Tips for tournament fishermen

Published 12:51 am Sunday, January 17, 2010

The severe cold front last week really knocked the water temps down on the area lakes.

The few that braved the cold still caught fish but it was not easy. I never would have thought 45 degrees would feel so good. Surface water temperatures dropped from the mid 50’s to the mid to low 40’s and sent the bass and white perch into a non-feeding mode.

The only way to get the fish to open their mouth was to present your lure right in their face and leave it there. The early bite was off. The best time to fish right now is from around noon until dark.

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Bass tournament fishermen do not have the luxury of choosing the time we fish so we have to be very creative. There are many things you can do to catch bass and perch from frigid waters. The most common thing is to slow your lure presentation way down followed by making precise casts to the thickest, deepest cover you can find.

Something I am guilty of not doing but should, is scaling my lure and line size down. You can get more strikes and catch more fish using light line and small lures when water temperatures drop below 50 degrees.

I fished a bass tournament last weekend on Lake Bruin. At take-off the air temp was 17 degrees. A 4-mile boat ride at 75 mph put the wind chill factor somewhere well below zero. I was dressed right and did not get cold.

The only problem I had was ice in the rod guides and reels freezing up. By 10 a.m. all was well, the ice was melting and the fish (if you can call it this) turned on. I spent the first three hours of the morning fighting with frozen equipment and did not get a strike until I picked a Rat-L-Trap up and made a cast down a rock retainer wall.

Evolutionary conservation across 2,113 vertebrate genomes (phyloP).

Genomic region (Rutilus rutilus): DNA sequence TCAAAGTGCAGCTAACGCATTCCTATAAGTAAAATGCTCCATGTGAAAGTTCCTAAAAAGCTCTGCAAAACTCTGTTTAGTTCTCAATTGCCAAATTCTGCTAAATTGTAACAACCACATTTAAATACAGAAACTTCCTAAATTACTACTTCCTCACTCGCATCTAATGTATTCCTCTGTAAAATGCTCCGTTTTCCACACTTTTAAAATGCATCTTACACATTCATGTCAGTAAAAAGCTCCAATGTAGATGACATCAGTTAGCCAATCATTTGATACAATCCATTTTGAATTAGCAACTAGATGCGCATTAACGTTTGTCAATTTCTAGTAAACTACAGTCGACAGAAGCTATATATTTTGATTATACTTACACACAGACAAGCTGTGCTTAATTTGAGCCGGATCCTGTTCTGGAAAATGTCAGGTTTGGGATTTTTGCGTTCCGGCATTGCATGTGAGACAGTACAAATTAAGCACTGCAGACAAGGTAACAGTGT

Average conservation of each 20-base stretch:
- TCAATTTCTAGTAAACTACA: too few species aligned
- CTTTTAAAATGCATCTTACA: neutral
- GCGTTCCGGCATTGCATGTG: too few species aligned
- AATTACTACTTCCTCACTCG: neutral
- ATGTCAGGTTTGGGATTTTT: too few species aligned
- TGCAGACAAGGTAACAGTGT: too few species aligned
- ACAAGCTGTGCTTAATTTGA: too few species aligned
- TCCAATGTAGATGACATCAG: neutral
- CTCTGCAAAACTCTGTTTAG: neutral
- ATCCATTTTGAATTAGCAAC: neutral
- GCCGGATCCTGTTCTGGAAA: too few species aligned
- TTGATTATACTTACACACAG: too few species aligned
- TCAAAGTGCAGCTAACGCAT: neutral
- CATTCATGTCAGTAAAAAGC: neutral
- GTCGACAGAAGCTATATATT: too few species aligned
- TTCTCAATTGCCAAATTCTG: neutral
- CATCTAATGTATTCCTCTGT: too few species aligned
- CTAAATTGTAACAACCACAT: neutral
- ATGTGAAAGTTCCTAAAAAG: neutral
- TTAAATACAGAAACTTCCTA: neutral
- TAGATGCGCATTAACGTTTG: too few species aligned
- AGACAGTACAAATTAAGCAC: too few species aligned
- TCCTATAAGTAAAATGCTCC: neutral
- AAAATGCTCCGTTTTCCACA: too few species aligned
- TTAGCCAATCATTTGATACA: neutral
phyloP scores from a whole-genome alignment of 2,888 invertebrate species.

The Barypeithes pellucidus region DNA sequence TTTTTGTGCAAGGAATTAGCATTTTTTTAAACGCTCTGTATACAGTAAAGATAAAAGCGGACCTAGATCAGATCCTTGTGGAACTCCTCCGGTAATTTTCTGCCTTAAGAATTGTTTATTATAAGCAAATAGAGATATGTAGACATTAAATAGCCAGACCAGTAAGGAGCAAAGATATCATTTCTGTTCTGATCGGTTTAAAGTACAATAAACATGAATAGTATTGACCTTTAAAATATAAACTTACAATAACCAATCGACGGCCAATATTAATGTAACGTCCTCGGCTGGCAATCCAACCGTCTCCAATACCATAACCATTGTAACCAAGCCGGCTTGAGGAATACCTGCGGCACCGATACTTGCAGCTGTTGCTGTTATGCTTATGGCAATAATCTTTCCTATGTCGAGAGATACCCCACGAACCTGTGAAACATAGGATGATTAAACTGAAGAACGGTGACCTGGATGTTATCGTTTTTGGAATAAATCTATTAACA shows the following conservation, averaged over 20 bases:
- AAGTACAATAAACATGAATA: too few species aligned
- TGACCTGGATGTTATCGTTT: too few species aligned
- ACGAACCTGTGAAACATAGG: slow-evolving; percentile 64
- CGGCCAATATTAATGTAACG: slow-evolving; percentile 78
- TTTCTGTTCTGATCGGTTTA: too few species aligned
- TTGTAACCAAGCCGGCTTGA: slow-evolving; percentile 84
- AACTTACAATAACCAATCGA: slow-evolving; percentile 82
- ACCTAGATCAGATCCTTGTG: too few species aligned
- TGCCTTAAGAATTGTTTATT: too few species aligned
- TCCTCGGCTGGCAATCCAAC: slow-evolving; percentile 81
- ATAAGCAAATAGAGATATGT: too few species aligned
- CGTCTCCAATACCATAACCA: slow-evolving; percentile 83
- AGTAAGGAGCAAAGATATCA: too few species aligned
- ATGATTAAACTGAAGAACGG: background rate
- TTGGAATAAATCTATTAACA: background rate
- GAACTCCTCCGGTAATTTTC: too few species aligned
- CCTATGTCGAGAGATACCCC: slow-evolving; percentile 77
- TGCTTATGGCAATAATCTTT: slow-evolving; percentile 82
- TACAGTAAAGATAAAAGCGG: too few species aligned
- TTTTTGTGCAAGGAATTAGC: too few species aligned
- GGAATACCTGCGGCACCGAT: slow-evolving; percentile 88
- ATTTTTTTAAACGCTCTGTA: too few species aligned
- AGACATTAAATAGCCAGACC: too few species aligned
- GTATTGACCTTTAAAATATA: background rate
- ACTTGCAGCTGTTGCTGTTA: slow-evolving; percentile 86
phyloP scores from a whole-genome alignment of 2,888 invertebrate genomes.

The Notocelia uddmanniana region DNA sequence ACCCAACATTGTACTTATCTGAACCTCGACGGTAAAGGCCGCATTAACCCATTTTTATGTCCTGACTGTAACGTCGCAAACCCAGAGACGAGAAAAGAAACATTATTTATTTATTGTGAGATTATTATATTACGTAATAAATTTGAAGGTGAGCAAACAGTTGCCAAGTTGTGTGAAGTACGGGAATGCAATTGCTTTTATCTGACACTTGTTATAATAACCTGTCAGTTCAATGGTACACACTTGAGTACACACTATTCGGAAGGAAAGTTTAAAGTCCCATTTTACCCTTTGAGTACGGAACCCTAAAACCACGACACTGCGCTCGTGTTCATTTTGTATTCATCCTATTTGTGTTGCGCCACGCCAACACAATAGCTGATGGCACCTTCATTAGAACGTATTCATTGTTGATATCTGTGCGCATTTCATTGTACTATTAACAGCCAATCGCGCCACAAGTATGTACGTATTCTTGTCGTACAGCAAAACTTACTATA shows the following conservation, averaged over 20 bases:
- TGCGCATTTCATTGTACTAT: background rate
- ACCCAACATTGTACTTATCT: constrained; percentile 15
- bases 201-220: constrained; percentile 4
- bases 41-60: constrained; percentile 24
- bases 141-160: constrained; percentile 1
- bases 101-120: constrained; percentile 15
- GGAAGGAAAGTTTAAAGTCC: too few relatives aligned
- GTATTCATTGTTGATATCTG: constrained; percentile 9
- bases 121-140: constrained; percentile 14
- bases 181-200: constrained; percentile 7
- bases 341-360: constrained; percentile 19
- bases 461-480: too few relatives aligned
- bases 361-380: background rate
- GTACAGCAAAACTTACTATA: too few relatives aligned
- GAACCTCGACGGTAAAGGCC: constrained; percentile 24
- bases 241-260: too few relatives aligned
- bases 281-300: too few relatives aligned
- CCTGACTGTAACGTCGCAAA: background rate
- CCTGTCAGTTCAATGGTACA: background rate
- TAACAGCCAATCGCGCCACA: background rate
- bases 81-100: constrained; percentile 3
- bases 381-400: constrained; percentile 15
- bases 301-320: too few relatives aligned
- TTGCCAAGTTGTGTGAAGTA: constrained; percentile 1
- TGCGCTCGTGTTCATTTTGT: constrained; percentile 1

A fat 3 pound fish hit the lure so hard you would have thought it was spring time. An hour later, around noon, I pitched a jig to some promising deep cover. The line twitched, I set the hook and an unhappy 4 1/2-pound bass tail walked across the cold surface of Lake Bruin.

A bent hook point cost me the next 3-pound strike and that bent hook cost me the win. 19 people fished that cold day. Ken Mahoney took first place with four bass weighing 10.23 pounds.

Robbie Buckles weighed the only five fish limit placing 2nd with 8.78 pounds. I placed 3rd and Buster Martinez won the big bass bucks with a nice fat 5.47 Lake Bruin lunker.

Next up is the Eddie’s Marine Open Singles on Lake Concordia Jan. 23 out of Lakeview Lodge. This event is open to all and you can enter on tournament morning.

The lake is off limits to contestants on Friday Jan. 22. The big bass on Concordia are loaded with eggs so we should see some heavy weights at the scales.

Eddie Roberts writes a weekly fishing column for The Democrat. He can be reached at